Book and lyrics by Oscar Hammerstein II, music by Jerome Kern
After seeing Daniel Evans’s all singing, all dancing revival of Jerome Kerns’ Show Boat, it is hard to believe that it was originally staged in 1927 and that familiar favourites like "Ol’ Man River" and "Can’t Help Lovin' Dat Man" have been entertaining audiences for almost a century.
Adapted from a novel by Edna Ferber, who also wrote Giant, the musical broke new ground by combining the elements of popular Ziegfeld-style musical comedy with serious social issues and a long historical perspective.
The action of the piece is divided between scenes set on the Mississippi, where the Show Boat passes through the cotton fields of the southern states, and turn of the century New York with its burgeoning entertainment industry which barely conceals the poverty and squalour that lies just below the surface.
Show Boat, with its ensemble of cotton field workers, provides casting opportunities for a talented group of black actors and, while the serious issues surrounding exploited black labour, deep racial prejudice and miscegenation are part of the plot, these are touched on or hidden in the lyrics rather than confronted.
The appearance of the production is impressive. Designer Lez Brotherston has created a highly adaptable set which easily represents a variety of different venues and provides a coup de theatre when the show boat sails in. Costume design visually enhances the contrast between the entertainers and the cotton workers.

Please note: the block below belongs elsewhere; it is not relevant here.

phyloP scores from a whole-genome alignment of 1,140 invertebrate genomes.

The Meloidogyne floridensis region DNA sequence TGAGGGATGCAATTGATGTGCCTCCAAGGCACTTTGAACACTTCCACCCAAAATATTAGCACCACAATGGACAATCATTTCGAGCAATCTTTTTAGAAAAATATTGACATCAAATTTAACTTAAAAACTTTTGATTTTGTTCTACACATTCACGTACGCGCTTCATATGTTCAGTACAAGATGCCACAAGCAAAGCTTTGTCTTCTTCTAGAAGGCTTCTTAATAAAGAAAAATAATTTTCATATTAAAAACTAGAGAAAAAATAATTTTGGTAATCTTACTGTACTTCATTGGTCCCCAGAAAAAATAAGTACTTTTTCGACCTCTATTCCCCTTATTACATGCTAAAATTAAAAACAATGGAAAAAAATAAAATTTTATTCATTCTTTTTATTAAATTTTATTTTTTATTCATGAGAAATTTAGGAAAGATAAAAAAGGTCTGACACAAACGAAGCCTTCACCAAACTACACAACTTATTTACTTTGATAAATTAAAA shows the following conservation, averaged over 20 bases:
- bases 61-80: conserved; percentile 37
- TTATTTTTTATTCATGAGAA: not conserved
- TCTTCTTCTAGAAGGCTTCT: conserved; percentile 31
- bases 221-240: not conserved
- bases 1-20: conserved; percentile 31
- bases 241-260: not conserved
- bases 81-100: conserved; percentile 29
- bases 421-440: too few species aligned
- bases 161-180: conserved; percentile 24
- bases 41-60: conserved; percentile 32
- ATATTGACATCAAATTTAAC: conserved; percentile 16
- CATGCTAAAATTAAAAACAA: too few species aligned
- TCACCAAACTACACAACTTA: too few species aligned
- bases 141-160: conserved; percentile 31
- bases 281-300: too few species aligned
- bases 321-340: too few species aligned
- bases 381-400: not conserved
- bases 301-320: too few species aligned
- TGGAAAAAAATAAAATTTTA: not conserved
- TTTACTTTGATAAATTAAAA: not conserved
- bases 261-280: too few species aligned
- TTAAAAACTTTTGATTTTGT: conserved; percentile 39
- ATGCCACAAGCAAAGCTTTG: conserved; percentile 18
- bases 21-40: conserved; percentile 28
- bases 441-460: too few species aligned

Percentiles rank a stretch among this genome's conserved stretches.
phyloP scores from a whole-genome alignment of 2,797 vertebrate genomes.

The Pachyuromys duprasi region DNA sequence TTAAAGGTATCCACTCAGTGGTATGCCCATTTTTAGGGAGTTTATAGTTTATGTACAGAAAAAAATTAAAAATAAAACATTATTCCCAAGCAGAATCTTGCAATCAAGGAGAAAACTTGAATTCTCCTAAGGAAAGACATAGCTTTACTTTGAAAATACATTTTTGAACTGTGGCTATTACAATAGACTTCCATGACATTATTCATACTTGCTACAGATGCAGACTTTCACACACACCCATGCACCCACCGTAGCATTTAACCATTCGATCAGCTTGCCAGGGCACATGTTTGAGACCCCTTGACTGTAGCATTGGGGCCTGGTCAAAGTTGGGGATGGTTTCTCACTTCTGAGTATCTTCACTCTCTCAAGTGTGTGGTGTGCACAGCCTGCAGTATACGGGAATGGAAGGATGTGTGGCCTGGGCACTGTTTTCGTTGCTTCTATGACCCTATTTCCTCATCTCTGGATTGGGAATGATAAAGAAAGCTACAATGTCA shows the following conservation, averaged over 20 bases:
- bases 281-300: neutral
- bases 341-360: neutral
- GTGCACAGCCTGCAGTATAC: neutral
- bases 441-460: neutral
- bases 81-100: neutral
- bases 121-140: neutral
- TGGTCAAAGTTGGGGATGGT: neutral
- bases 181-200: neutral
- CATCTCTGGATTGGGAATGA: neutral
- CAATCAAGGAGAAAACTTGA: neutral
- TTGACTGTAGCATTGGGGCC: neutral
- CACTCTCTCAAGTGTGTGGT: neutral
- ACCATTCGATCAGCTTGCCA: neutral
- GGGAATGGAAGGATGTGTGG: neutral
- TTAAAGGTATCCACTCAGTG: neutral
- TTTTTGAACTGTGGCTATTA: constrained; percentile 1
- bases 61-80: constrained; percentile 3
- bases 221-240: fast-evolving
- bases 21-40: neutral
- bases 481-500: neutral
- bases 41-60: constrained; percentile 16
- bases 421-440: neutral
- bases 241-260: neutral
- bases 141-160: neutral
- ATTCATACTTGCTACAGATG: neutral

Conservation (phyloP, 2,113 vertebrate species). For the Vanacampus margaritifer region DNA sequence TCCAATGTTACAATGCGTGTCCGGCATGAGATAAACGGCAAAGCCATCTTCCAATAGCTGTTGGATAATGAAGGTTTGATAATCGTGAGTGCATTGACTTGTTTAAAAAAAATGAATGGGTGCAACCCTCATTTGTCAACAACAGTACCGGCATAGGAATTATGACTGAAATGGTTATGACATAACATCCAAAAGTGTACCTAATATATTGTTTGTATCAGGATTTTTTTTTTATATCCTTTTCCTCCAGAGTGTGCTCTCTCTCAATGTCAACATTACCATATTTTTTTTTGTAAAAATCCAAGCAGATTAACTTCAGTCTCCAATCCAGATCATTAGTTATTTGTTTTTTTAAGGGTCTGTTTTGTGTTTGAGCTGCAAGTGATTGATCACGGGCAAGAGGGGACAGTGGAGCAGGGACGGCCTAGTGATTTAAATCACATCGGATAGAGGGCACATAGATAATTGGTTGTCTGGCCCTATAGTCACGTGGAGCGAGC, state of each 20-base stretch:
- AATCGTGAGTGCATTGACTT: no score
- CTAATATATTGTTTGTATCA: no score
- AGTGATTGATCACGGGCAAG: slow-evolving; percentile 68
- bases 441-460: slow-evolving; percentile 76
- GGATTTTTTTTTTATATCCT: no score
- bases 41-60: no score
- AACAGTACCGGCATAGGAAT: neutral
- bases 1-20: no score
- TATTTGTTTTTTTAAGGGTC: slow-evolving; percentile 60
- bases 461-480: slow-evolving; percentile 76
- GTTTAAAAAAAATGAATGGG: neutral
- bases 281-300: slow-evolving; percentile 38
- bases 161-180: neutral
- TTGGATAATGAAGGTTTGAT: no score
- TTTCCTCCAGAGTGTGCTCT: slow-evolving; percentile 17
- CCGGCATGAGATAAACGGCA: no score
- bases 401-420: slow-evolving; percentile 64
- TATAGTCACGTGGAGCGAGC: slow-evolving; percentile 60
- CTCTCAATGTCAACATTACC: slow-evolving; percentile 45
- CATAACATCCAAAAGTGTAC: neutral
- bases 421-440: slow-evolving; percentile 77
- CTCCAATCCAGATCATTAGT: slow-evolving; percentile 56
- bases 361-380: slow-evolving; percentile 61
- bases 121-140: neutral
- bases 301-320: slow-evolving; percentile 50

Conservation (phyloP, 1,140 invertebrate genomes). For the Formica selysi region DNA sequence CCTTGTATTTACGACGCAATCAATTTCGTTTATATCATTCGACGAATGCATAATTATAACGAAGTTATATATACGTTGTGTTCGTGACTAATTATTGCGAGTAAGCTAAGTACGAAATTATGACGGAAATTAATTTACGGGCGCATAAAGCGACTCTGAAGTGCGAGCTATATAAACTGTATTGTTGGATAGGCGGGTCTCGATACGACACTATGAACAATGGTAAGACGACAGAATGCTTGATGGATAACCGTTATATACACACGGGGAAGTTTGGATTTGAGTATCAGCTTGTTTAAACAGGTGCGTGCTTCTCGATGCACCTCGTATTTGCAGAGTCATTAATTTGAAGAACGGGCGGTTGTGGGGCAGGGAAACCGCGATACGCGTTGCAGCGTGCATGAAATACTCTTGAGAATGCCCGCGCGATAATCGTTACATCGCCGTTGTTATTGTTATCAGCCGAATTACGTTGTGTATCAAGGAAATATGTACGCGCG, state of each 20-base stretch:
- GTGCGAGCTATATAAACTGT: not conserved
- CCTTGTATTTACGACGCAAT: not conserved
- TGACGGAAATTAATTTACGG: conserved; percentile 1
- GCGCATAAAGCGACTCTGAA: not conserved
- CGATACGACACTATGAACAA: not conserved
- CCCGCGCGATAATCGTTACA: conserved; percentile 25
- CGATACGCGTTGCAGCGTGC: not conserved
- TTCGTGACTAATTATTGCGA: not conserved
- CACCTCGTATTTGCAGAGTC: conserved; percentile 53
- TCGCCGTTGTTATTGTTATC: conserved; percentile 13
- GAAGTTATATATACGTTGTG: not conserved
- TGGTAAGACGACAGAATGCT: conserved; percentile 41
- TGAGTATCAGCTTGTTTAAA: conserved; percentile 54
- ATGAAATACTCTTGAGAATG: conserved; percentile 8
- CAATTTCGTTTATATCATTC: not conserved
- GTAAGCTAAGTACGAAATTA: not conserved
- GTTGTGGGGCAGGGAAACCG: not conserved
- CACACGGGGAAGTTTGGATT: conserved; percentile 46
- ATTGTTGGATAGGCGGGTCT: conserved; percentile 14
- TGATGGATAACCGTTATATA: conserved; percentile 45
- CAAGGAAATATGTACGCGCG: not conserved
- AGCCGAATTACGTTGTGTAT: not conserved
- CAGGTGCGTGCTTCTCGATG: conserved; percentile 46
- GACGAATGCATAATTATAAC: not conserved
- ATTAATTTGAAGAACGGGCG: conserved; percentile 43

There are exceptional performances from the multi-talented cast. The women, in particular, shine. Sandra Marvin gives a spirited performance as Queenie, combining comic performance skills with a powerful voice, and Lucy Briers brings a bite of sharpness to the role of Parthy Ann Hawks which acts as a necessary corrective to the surrounding sweetness.
Gina Beck’s Magnolia is at the heart of the production and holds it together. The character develops convincingly from shy young girl to long suffering wife to successful artiste. She is vocally very accomplished and a pleasure to listen to, particularly effective in the ‘audition’ scene when a quiet, shy voice gradually reaches its most effective register.
An equally enjoyable performance from Rebecca Trehearn as Julie LaVerne, the supposedly mixed race singer whose downward trajectory complements Magnolia’s rise. I was extremely sorry when the vicissitudes of the plot removed her from view for most of the second half, though her moving interpretation of "Bill" almost compensated for that.
Alex Young and Danny Collins, the comedy duo Ellie May and Frank, are a consistent link through the action of the play. Collins’s elastic, rhythmic dancing is completely mesmerising and Young brings a necessary touch of sharpness to her characterisation of Ellie.
Emmanuel Kojo as Joe has the awesome task of delivering the show’s most famous and well known song. He may not have the vocal range of Paul Robeson but his voice has a beautiful tone and the sincerity of his performance adds an important dimension of sadness to a show full of cheerful vitality.
The ensemble of cotton workers sing with a fullness of tone which is particularly inspiring in the reprise of "Ol’ Man River", and their dancing is spirited and highly energetic.
This is essentially a feel good show for the Christmas season. The beauty of the music, the talent of cast, and relentless energy of the ensemble make this a very special and enjoyable experience.
Reviewer: Velda Harris